Features Reader Roundtable

Reader Roundtable Vol. 137

Still eating leftovers? Trying to work up the energy to put up the tree and decorate? Why not take a short break and read this month’s Reader Roundtable? There’s a great selection of game that’s sure to bring you some holiday cheer (and relief from all that turkey!).


Ghouls ‘n Ghosts By Ken Horowitz

I recently saw a video playthrough of Super Ghouls ‘n Ghosts on a prominent YouTube channel, and I was quite disappointed that those playing never acknowledged that the game was a sequel to the arcade and Genesis classic Ghouls ‘n’ Ghosts (not like the name would, you know, give it away or anything), and only compared it to the original Ghosts ‘n Goblins on the NES. I know there is a *ahem* slight tendency at historical revisionism among some people when it comes to anything Nintendo, but I wanted to see if the SNES game was really the one worth remembering. I recently got a SNES Classic, and I was very excited to go back and play it. After a few hours, I can honestly say that while the SNES sequel is very good, I still prefer the Genesis game.

It’s not an aesthetic issue. Super Ghouls ‘n Ghosts has brilliantly detailed visuals and some amazing effects. The audio is top-notch as well. No, what establishes a clear difference between the two is the gameplay. As cool as it is to double jump, Arthur is just too slow in his movements, and it can be unnecessarily difficult to calculate jumps (the slowdown doesn’t help, either). In contrast, the Arthur of Ghouls ‘n Ghosts is much faster and fluid, and the ability to shoot up and down is just much more useful. Why did Capcom swap this out for the double jump? Arthur would have been a major badass if he had been given both abilities. Instead, he’s weakened significantly.

I cut far too many classes trying to get skilled enough to beat the arcade Ghouls ‘n Ghosts on a single quarter (I did!), and the Genesis version still holds up exceptionally. They can keep the double jump. I’ll take a 4-way shot over it any day. Now I know why that YouTube channel didn’t want to compare the SNES game to it.

Monster World IV By Benjamin Galway

It’s a 20-something-year-old game, but I guess I’ll warn that Monster World IV spoilers lay ahead.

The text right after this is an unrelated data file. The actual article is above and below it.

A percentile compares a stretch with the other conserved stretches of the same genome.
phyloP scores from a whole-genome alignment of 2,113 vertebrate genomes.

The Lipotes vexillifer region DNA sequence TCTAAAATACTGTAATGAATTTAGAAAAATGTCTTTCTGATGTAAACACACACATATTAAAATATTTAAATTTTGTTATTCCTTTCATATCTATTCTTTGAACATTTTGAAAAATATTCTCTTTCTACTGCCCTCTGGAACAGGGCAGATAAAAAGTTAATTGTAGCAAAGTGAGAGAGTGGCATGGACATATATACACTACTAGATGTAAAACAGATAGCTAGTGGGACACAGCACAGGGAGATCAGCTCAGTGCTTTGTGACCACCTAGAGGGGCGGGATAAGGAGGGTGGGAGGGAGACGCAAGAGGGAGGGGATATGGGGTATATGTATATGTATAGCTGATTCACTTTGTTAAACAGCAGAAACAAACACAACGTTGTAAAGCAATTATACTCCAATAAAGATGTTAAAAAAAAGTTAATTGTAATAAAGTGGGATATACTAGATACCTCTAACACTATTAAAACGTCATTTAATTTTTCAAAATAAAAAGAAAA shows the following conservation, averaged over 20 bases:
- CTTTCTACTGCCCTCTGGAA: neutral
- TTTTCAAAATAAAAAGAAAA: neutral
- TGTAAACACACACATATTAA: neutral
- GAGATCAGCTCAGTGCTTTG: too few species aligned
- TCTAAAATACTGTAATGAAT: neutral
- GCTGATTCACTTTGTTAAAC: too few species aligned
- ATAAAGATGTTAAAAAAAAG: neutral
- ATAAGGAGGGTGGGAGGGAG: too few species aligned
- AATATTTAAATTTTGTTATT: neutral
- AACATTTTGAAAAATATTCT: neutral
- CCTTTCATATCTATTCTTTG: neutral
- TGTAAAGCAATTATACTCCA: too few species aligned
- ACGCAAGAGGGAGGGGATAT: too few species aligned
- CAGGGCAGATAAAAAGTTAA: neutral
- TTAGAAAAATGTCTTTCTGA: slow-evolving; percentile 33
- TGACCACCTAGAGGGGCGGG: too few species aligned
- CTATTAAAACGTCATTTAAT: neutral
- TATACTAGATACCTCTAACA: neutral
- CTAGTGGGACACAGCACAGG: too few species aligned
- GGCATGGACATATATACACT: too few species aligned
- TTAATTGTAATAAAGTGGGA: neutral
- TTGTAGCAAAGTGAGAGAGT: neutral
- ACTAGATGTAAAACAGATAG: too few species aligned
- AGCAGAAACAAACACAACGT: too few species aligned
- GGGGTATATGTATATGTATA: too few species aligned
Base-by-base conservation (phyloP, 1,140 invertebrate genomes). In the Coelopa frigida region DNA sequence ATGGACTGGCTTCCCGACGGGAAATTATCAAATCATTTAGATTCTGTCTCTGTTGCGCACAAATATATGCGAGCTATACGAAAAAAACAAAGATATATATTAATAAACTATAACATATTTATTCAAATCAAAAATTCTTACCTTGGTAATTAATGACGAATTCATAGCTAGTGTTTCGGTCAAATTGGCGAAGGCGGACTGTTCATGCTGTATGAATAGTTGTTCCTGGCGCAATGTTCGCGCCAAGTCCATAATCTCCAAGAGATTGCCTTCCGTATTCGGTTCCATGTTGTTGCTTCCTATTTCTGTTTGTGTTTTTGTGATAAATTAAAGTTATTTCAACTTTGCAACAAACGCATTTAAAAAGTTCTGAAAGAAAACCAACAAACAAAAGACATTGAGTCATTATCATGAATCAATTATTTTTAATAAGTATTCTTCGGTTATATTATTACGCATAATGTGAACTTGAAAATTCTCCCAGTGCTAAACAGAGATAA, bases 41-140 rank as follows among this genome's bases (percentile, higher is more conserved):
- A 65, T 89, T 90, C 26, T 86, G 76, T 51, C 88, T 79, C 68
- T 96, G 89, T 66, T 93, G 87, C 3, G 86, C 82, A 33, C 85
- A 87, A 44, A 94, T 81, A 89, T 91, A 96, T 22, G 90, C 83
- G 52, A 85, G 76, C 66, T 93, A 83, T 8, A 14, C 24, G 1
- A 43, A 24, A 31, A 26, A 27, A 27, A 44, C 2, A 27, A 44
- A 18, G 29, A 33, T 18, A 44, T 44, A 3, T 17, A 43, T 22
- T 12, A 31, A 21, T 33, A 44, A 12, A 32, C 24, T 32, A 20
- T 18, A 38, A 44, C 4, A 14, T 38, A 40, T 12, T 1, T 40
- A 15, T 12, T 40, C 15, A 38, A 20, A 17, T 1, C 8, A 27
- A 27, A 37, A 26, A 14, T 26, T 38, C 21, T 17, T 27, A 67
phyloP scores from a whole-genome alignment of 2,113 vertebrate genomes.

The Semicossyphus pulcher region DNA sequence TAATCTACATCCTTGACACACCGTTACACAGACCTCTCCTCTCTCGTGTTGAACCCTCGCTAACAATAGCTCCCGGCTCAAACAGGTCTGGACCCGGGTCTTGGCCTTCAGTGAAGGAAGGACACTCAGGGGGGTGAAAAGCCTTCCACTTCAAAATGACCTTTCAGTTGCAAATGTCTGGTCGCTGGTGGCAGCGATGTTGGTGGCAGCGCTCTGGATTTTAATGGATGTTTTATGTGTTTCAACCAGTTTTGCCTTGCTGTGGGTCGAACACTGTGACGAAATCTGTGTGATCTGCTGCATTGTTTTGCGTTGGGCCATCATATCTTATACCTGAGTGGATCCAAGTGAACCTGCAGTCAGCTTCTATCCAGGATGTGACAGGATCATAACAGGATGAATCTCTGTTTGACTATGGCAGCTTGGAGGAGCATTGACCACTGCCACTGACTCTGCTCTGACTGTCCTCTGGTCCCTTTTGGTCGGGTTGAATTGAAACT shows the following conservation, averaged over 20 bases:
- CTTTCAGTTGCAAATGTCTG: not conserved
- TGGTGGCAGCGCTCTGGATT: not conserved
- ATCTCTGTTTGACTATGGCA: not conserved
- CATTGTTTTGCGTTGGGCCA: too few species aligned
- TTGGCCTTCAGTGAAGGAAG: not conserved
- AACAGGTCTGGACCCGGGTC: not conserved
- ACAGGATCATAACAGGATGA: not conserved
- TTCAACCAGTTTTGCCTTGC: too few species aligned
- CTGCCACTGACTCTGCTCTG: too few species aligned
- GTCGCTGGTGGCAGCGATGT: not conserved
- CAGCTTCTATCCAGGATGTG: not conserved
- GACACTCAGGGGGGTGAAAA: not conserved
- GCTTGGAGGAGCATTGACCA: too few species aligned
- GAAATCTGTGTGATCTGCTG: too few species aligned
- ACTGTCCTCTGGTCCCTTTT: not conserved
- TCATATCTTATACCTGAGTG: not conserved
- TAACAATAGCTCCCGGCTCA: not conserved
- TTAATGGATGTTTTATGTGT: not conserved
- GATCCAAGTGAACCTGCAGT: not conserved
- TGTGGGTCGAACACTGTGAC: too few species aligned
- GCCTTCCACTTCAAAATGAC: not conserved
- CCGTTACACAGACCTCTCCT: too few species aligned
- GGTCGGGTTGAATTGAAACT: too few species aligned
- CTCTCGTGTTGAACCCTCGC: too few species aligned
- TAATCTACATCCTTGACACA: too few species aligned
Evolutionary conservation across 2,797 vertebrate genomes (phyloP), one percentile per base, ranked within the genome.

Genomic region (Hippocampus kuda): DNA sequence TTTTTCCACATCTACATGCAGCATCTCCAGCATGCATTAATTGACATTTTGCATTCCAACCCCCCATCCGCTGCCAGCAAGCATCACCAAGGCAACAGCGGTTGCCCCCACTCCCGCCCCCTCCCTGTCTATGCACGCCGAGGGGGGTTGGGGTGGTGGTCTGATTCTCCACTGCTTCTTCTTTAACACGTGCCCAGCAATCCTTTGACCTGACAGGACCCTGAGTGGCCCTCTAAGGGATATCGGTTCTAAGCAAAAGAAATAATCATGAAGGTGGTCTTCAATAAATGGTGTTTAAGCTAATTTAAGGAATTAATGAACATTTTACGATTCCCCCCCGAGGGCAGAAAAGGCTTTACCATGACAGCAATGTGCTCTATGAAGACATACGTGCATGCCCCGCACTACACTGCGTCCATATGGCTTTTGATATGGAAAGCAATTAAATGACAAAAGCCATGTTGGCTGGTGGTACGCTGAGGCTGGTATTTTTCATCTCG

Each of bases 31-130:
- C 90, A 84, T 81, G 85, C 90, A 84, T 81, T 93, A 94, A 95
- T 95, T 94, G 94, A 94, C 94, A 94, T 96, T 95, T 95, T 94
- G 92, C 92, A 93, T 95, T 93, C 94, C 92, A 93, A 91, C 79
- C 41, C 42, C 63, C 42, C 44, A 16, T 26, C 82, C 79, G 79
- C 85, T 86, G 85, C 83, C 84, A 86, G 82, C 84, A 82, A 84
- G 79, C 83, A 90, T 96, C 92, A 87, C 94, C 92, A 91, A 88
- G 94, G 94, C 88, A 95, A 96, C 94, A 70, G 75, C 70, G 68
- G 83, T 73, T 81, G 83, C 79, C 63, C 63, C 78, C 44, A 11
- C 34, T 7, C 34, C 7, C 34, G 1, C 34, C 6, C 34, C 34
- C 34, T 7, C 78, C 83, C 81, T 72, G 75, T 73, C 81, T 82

Video games rarely impact me in any meaningful way, but I remember being quite distraught when stumbling through my Japanese import of Monster World IV. I came to love my little blue Pepelogoo, and I truly grieved for him after he blocked that ridiculous missile spit out by the queen’s evil pepelogoo. Not only had I lost my double jump, but also I lost a friend. The challenges in the dungeon to follow just reinforced how much I had relied upon him to overcome obstacles and how empty the game felt without him.

Of course, Pepelogoo pulls a Gandalf and returns to save my butt again (and die again… and resurrect again…). The funny thing is that this was never nearly as dramatic as I took it to be. Now that I have access to an English translation of the game via SEGA Vintage Collection: Monster World, I see that Asha is directly told that Pepeloogo is still alive. Furthermore, I’m told to call out to him, and I can see the giant egg on the fountain quiver a bit. These were details lost on me, and it altered how the game impacted those initial playthroughs in unintended ways. I’m a bit saddened to see that my memory is based upon a false premise, and I think the emotional impact definitely of losing your pet is greatly diminished in this translated version, even though it’s the original intended sentiment.

I learned about Pepelogoo’s hibernation when I played the Xbox 360 release of SVC: Monster World in 2012. A recent PSN sale encouraged me to buy it again, using it as an excuse to play through Monster World IV for the nth time. Searching for information about the game after I was done, I was surprised to learn something new yet again. Apparently, if you play through the first dungeon without talking to the save wizard, you can encounter a hidden debug shop which will give you the best equipment in the entire game. This includes an option to spawn Pepelogoo in his different forms, even when they would otherwise not be available. Seems like this is 2012 knowledge at least, but I had no idea.